In working on this, I discovered something I never knew: St. Ignatius of Loyola’s birth name was Íñigo, which is unrelated to Ignatius, but he changed it to Ignatius in honor of St. Ignatius of Antioch, and because Íñigo and Ignatius are similar in appearance and sound and they both belong to St. Ignatius, they’re often taken to be variants of each other. So interesting! And Inigo (the English variant with no accent or tilde) was, according to Behind the Name, “well-known in Britain due to the 17th-century English architect Inigo Jones. He was named after his father, a Catholic who was named for Saint Ignatius of Loyola.” Isn’t that awesome?! I’m loving Inigo for this family! AND the Princess Bride connection (“I am Inigo Montoya, you killed my father, prepare to die”) could be perfect for Liz’s husband! Another awesome thing is that Behind the Name says Íñigo is the medieval form of Eneko, which might translate to (from Basque) “my” plus a diminutive suffix. So maybe “my little one”? Which is so sweet!

(2) Milo

Milo is a style match for Thea, Caspar, Arlo, and Daisy (which Liz had separately said her husband likes) — I thought that was pretty great! You all know how much I love Miles and Milo because of their history of usage as anglicizations of the old Irish name Maolmhuire, which means “servant of the Virgin Mary” — such an awesome, unexpected, under-the-radar way to give a little boy a Marian name!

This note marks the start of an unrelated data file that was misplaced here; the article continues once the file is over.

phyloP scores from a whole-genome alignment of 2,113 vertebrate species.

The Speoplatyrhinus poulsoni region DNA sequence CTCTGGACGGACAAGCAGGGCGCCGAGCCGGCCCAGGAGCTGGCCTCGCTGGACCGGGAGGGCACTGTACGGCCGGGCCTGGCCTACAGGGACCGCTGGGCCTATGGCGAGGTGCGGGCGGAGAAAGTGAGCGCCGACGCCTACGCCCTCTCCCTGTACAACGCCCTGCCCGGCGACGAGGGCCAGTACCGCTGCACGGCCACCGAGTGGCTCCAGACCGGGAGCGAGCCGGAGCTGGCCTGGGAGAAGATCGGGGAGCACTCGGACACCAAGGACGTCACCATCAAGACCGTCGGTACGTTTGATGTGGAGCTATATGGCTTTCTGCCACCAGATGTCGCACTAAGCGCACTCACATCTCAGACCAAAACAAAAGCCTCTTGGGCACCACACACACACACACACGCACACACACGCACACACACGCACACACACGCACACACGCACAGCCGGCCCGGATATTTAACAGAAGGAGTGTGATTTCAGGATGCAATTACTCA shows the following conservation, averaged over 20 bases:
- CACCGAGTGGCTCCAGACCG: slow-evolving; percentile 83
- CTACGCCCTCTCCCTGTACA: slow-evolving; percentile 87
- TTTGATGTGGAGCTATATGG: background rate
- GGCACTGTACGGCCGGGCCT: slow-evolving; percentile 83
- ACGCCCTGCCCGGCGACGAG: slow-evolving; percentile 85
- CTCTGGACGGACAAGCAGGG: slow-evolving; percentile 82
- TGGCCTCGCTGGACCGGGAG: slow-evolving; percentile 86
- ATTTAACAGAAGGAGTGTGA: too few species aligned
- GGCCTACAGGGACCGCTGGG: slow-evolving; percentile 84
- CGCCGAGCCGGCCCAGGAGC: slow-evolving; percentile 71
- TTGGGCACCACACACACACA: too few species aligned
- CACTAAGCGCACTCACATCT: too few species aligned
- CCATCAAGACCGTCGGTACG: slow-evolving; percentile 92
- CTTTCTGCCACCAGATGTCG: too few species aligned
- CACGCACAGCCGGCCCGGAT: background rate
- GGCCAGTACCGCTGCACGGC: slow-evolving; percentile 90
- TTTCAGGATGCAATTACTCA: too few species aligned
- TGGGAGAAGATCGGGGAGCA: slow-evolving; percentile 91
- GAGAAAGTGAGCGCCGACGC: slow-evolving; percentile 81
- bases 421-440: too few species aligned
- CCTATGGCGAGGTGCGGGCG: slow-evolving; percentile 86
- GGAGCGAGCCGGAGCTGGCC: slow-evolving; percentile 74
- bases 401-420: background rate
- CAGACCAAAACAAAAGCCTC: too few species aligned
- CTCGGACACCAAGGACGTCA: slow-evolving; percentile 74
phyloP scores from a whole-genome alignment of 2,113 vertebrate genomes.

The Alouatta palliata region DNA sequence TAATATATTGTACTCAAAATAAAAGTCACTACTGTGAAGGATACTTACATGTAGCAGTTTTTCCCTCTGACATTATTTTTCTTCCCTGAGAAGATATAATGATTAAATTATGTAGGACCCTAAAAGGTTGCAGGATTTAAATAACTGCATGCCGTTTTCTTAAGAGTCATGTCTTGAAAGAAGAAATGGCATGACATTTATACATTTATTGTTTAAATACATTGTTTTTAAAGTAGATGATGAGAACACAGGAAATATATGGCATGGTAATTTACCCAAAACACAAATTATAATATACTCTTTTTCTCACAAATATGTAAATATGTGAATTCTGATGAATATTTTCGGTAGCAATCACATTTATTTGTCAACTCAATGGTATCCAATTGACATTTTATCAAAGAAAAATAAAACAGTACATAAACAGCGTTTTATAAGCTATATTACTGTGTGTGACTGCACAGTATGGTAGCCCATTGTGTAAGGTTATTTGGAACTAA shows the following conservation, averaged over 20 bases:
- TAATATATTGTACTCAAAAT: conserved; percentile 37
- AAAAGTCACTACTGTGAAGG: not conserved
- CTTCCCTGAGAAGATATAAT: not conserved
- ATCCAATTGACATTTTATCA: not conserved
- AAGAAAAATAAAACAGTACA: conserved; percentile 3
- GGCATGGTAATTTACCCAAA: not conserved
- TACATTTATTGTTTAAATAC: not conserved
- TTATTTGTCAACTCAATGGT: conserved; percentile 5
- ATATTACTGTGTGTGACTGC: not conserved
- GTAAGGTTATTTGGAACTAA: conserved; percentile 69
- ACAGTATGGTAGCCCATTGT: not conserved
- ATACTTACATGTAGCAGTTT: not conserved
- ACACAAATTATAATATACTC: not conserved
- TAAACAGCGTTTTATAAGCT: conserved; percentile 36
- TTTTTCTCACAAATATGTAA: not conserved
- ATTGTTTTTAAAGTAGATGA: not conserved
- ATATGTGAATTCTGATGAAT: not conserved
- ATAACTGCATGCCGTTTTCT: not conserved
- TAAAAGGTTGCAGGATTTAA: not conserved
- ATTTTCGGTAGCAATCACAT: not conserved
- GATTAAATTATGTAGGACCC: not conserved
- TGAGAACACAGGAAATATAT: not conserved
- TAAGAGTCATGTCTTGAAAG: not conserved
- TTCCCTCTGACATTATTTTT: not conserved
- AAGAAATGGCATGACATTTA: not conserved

(3) Linus, Lando

Linus is a match for August and Arlo, and I see it being used a bit more by the families I work with than I ever had before. Pope St. Linus was the second pope! And St. Irenaeus said that that Linus was the Linus mentioned in 2 Timothy 4, which is pretty cool.

Lando is also a papal name (he was also known as Landon and Landus), and while he wasn’t a Saint, Liz’s husband might appreciate the connection to Lando Calrissian in Star Wars. To get really geeky for a minute, I just read that Lando Calrissian, whose given name was Landonis Balthazar Calrissian (!), was born on a planet called Socorro, which is one of the entries in my book of Marian names! Socorro is “help” in Spanish — Our Lady of Perpetual Help is Nuestra Señora del Perpetuo Socorro. I don’t know how this bit of knowledge is helpful at all though, haha!

(4) Cyril

Cyrus is a match for Agnes and Cyril for Ignatius, but I don’t think Cyrus flows well with Simon as either a first or second middle name, so Cyril is my suggestion here. Not only is Cyril a Saint’s name, but it’s also derived from the Greek for “Lord” (like Kyrie), so it can also nod to Jesus.

(5) Elliott

Elliott is a match for Oliver, and Ellis and Everett are both matches for Sidney, so I thought maybe Liz’s hubs might like Elliott, which would be cool because Elliott is originally a diminutive of Elias/Elijah, and I included them all in my book because of Elijah’s connection to Our Lady: Carmelite tradition holds that Elijah understood the cloud he sees in 1 Kings 18 to be a symbol of the Virgin Mother who would bear the Messiah.

(6) Grant